Medical malpractice is a serious charge, and one that doctors hope to never take on. In essence, a patient who sues for medical malpractice is alleging that a doctor did not perform at a reasonable standard of care, or in other words, did not act as a reasonably competent doctor would have acted in the same situation. But that doesn't mean that you should sue your doctor for medical malpractice just because you're unhappy with the results of a surgery. Take a look below at three things you'll want to keep in mind before attempting to take a medical malpractice case to court.

Keep Records

Because medical malpractice is such a serious charge, the bar for proof is set high. You'll need to prove without a doubt that a doctor's negligence directly resulted in the damages you're seeking to remedy. If you don't keep records of your treatment, including your diagnosis, you'll most likely be out of luck. But if records show, for example, that a doctor's misdiagnosis led to further suffering on your part, it is a likely a court will find you in the right.

It May Be Cheaper Not To Sue

If you feel that you're paying (literally and figuratively) for a doctor's mistakes, it's only natural to want to sue for medical malpractice -- especially if you find an attorney willing to represent you at a competitive rate. But it's worth remembering that medical malpractice suits involve a host of costs that aren't immediately apparent. You will need to pay for expert medical witnesses, medical exams and untold amounts of copied paperwork at the very least. So make sure that you have a foolproof basis on which to base your charges and that you have the financial resources to see it through.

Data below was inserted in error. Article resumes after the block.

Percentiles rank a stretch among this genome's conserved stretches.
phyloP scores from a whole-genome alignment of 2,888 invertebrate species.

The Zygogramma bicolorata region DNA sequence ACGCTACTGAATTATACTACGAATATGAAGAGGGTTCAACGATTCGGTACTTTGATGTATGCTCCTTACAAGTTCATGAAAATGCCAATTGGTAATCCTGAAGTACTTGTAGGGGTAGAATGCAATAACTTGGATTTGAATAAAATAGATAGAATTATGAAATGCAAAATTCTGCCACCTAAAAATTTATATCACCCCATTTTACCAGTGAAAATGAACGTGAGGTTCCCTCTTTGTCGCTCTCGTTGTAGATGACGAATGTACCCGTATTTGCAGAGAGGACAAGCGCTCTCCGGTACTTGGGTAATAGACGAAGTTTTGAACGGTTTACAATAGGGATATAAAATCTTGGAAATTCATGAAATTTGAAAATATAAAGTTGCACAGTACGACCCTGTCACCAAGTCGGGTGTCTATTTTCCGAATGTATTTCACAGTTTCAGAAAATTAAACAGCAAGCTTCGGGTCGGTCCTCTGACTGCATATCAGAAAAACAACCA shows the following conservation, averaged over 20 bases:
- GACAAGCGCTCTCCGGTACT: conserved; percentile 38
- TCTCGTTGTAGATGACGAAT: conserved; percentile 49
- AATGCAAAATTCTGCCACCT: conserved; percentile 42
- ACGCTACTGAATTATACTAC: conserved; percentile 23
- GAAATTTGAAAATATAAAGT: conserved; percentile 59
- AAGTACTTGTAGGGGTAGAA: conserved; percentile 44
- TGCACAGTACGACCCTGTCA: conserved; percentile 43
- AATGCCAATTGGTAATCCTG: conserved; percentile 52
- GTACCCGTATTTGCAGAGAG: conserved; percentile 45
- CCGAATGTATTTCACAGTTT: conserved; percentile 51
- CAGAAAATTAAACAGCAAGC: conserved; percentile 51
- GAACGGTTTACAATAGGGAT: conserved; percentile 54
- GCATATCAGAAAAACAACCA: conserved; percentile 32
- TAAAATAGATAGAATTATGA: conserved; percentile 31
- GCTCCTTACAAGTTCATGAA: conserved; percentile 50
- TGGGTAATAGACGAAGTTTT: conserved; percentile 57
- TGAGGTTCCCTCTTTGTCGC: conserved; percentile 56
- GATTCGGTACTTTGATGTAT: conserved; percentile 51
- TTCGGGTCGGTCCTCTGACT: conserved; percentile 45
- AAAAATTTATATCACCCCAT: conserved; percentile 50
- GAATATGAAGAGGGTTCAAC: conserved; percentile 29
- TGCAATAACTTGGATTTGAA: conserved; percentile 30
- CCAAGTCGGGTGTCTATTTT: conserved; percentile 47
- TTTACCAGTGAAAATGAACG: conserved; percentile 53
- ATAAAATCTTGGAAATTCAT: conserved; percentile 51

You Don't Always Have To Settle

All doctors have insurance to protect them from charges of medical malpractice, so if you accuse a doctor of professional incompetence, their insurance carrier is going to be the one paying the bill. For this reason, you will most likely be offered a lump sum to settle out of court in exchange for giving up your right to sue and taking the case to court. If you don't have the time or money to continue the case, taking the lump sum may be a smart decision. But if you're convinced that your case will hold up in court, don't feel obliged to settle. Click here for more information about medical malpractice.